Suppose you ask Andrea what a writer's labor is. In that case, she answers that she likes to see it in the least romantic way possible. So, a writer's work is to have a clear message and share it in the best way possible. But to conclude, she went a long way, learning that all those romantic ideas about what a writer was and did weren’t the reality. "I think the hardest thing when I started was to romanticize reading and writing because that made it impossible to reach the expectations I put on myself. It made me try to follow others' path, and later, I understood that is not how it should be."

Because of the experiences at the beginning of her career, Andrea had the idea of a division between people who had a "day job" and wrote on the side and the "real writers" who were exclusively writing. However, she grew and learned that the time dedicated to practice doesn't define someone's value as a writer. That's why she says that she is privileged to reach that point at which her only job is to write and to make that possible, she took all the tools life had to offer.

All work and no play... Is it difficult to make a living as a writer?

Following a path requires a strong will; Andrea knows and practices it. Since college, she took all the subjects related to improving and knowing all she could about how to write. Understanding the techniques, the structures, the tone, and learning how to shape the words to make the message clear to the readers was what she aimed for during all her professional formative years.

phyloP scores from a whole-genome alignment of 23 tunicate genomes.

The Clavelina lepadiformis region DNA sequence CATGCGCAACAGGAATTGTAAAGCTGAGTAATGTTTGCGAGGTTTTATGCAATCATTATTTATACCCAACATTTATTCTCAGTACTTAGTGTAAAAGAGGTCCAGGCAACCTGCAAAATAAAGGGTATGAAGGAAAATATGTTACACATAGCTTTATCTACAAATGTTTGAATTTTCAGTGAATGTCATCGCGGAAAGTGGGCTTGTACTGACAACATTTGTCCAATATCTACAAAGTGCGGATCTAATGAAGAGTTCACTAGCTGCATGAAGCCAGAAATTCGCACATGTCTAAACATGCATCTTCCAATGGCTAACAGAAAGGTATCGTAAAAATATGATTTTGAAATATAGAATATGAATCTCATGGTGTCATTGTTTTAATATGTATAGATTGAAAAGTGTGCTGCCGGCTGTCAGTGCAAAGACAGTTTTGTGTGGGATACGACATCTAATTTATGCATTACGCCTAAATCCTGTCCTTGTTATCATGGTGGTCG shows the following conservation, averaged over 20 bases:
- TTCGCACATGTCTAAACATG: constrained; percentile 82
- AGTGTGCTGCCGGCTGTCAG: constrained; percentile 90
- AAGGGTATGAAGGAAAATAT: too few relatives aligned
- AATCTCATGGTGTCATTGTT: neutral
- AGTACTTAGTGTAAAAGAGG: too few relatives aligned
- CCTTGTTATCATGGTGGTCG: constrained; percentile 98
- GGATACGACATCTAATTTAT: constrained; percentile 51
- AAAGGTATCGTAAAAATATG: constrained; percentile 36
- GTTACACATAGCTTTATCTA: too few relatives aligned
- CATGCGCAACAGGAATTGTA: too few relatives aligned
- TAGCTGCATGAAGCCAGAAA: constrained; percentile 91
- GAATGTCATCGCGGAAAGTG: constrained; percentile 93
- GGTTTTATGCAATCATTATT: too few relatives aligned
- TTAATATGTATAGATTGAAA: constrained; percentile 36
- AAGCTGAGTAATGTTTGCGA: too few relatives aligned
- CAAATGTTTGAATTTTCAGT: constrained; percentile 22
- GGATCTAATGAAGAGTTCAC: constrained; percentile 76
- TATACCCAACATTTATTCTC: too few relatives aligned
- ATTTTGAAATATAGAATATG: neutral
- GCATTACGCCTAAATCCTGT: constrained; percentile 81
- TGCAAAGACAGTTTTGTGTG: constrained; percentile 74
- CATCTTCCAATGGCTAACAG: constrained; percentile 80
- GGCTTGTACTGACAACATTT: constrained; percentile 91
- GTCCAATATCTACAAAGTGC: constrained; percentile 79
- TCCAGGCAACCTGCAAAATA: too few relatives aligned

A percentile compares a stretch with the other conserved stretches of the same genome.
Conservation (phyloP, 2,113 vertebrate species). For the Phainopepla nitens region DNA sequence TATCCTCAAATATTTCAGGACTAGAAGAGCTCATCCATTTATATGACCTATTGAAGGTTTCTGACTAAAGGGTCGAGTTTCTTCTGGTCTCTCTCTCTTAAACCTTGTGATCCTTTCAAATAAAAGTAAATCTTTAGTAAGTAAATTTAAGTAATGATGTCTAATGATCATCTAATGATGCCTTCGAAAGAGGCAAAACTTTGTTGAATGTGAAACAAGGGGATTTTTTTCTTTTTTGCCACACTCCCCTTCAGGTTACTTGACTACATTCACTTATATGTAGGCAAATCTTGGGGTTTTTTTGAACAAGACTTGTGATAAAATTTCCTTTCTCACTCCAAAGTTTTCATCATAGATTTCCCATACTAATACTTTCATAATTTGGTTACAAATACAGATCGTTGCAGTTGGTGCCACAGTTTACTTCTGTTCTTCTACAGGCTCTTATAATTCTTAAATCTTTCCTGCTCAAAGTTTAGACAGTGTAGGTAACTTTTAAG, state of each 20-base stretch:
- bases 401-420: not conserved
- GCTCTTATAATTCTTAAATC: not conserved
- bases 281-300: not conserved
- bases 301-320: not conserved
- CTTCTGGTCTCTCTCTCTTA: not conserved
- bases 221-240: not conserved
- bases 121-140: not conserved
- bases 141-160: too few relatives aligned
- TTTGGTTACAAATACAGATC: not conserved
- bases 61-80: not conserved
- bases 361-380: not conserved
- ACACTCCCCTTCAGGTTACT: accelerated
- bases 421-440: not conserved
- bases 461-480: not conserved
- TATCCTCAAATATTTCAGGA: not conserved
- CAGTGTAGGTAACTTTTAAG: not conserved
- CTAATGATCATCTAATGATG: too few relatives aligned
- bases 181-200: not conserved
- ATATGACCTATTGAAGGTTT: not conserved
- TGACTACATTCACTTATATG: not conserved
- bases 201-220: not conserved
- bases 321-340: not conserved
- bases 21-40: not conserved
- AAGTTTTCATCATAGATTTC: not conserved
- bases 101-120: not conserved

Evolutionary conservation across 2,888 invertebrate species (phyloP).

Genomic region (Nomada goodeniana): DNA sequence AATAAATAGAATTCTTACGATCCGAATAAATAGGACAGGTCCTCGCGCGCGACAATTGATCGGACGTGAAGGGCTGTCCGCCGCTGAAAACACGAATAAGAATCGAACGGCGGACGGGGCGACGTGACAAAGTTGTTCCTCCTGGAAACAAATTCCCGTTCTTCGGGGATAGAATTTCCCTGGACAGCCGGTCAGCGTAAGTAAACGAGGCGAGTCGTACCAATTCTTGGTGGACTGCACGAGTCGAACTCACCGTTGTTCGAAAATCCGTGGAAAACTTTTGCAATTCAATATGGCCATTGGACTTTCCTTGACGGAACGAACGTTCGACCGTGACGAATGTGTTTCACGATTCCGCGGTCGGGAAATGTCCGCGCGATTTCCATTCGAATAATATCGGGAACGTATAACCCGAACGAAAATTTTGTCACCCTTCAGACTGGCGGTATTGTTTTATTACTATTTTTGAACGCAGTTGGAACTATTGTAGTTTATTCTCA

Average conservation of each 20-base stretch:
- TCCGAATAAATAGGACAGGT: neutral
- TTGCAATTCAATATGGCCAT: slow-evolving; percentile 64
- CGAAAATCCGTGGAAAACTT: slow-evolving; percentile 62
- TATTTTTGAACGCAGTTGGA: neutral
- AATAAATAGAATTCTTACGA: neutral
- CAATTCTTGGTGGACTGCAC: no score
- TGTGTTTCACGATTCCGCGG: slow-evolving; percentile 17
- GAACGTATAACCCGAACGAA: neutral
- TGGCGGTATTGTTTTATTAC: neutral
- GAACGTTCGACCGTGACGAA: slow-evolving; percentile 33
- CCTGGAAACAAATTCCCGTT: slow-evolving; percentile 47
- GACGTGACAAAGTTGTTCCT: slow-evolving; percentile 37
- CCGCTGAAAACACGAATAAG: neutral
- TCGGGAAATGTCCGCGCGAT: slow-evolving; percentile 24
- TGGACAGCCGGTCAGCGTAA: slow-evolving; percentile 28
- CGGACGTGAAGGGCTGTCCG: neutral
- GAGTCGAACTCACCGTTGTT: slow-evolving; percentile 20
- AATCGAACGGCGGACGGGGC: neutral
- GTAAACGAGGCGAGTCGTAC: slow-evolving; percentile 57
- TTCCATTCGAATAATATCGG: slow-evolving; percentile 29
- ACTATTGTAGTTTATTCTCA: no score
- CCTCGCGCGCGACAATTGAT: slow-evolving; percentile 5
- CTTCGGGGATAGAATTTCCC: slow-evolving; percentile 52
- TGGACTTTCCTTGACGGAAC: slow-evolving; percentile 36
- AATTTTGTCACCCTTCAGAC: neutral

"Being a writer is hard work," says Andrea, and the effort includes investing time and money in courses because she decided she wanted to know how to write all kinds of texts, not just narrative ones, and that’s why she has the formation to write for children, to make both theater and movie scripts, and blogs for marketing. All this practice led her to understand what kind of writer she was: a conceptual writer, meaning she can take concepts and build the text needed around them.

Knowing who you write for is fundamental to deciding how to portray the message. Once Andrea understood the technique, she felt a lack of contact with them, with the readers. During the pandemic, she found workshops focusing on the purpose of the texts, what the readers felt, and how the message could be interpreted. Especulativas was one of them: an important space for women focused on sci-fi, which Andrea confides to us is her favorite genre. These groups helped her explore her writing more: to write more for herself since she could do what she wanted without being judged as corny, something she considered a disadvantage in the past and now understands as a vital quality due to the possibility the workshop offered her.